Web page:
By Andrew Both
ST. LOUIS (Reuters) – Long hitters should enjoy a decided advantage at the PGA Championship at Bellerive, where plasticine-like greens and wide fairways will allow for attacking golf and a blitz of birdies.
Torrential rain on Tuesday softened an already damp course, which will have the likes of Dustin Johnson, Justin Thomas, Justin Rose, Brooks Koepka and Rory McIlroy eagerly awaiting the start on Thursday, although the PGA of America tried to put a positive face on the course condition.
“Certainly the rain has softened things up, but I look at that as very positive, because I think we could have one of the most exciting PGA Championships ever,” said Kerry Haigh, the man in charge of the course set-up.
“If you put 98 of the top 100 golfers in the world on a beatifically manicured course, with soft greens and little or no wind, I certainly hope and expect to see a lot of birdies.”
Defending champion Thomas agreed there would be plenty of low scores, but warned the course was not exactly a pushover.
“You’re going to see some high scores too, because of the length of the course and the rough,” said the world number two, who is attempting to become the first back-to-back champion since Tiger Woods in 2007.
Hot but not scorching conditions with high humidity are forecast on all four days with only an outside chance of rain and Thomas said he thought Johnson is probably the man to beat.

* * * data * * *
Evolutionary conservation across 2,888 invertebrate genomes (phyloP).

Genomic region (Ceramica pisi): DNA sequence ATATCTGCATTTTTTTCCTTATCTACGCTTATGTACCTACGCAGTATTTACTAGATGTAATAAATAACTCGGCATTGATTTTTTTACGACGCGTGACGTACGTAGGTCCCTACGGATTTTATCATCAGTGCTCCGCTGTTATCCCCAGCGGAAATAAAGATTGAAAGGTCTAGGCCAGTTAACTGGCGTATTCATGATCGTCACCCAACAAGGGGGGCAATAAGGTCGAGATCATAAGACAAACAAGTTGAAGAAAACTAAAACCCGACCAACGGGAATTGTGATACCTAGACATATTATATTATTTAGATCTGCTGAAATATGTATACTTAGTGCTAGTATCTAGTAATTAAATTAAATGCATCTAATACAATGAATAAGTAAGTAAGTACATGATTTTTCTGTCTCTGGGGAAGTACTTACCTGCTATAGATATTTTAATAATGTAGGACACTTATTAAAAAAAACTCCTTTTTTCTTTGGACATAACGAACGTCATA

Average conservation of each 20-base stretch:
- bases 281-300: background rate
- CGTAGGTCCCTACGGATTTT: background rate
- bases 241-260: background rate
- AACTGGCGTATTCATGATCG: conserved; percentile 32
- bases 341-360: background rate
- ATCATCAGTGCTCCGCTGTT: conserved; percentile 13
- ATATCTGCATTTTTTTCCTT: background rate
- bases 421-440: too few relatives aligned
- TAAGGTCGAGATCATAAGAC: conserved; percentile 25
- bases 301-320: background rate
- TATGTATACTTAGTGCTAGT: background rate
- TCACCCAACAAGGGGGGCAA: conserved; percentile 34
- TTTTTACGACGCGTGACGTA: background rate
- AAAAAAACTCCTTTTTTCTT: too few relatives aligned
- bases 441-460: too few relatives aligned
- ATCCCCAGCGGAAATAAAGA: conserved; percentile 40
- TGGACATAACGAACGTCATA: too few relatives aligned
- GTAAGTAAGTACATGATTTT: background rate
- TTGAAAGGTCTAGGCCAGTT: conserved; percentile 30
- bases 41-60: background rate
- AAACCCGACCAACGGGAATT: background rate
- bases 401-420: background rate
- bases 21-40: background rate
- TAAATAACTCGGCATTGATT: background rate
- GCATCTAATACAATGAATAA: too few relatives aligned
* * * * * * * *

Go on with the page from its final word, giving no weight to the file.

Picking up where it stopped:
“He has no weaknesses in his game,” Thomas said.
“His distance control with his wedges is up there with some of the best on tour and he’s a very, very underrated putter.
“When you hit it that close, that often, you’re going to miss (some putts). That’s just how it works, percentages.”
Johnson, the 2016 U.S. Open champion, said a victory and chance to lift the Wanamaker Trophy on Sunday would turn a good year into something else.
“I can still make it a great year,” he said.
Masters champion Patrick Reed has already had a great year and said he was also raring to go on a course where many holes should favour a right-hander who hits a draw (a shot that curves from right-to-left).
“It’s hard to remember a course I’ve played that has so many doglegs left,” he said.
“Being a drawer of the ball, it fits my eye really well.”
(Editing by Greg Stutchbury)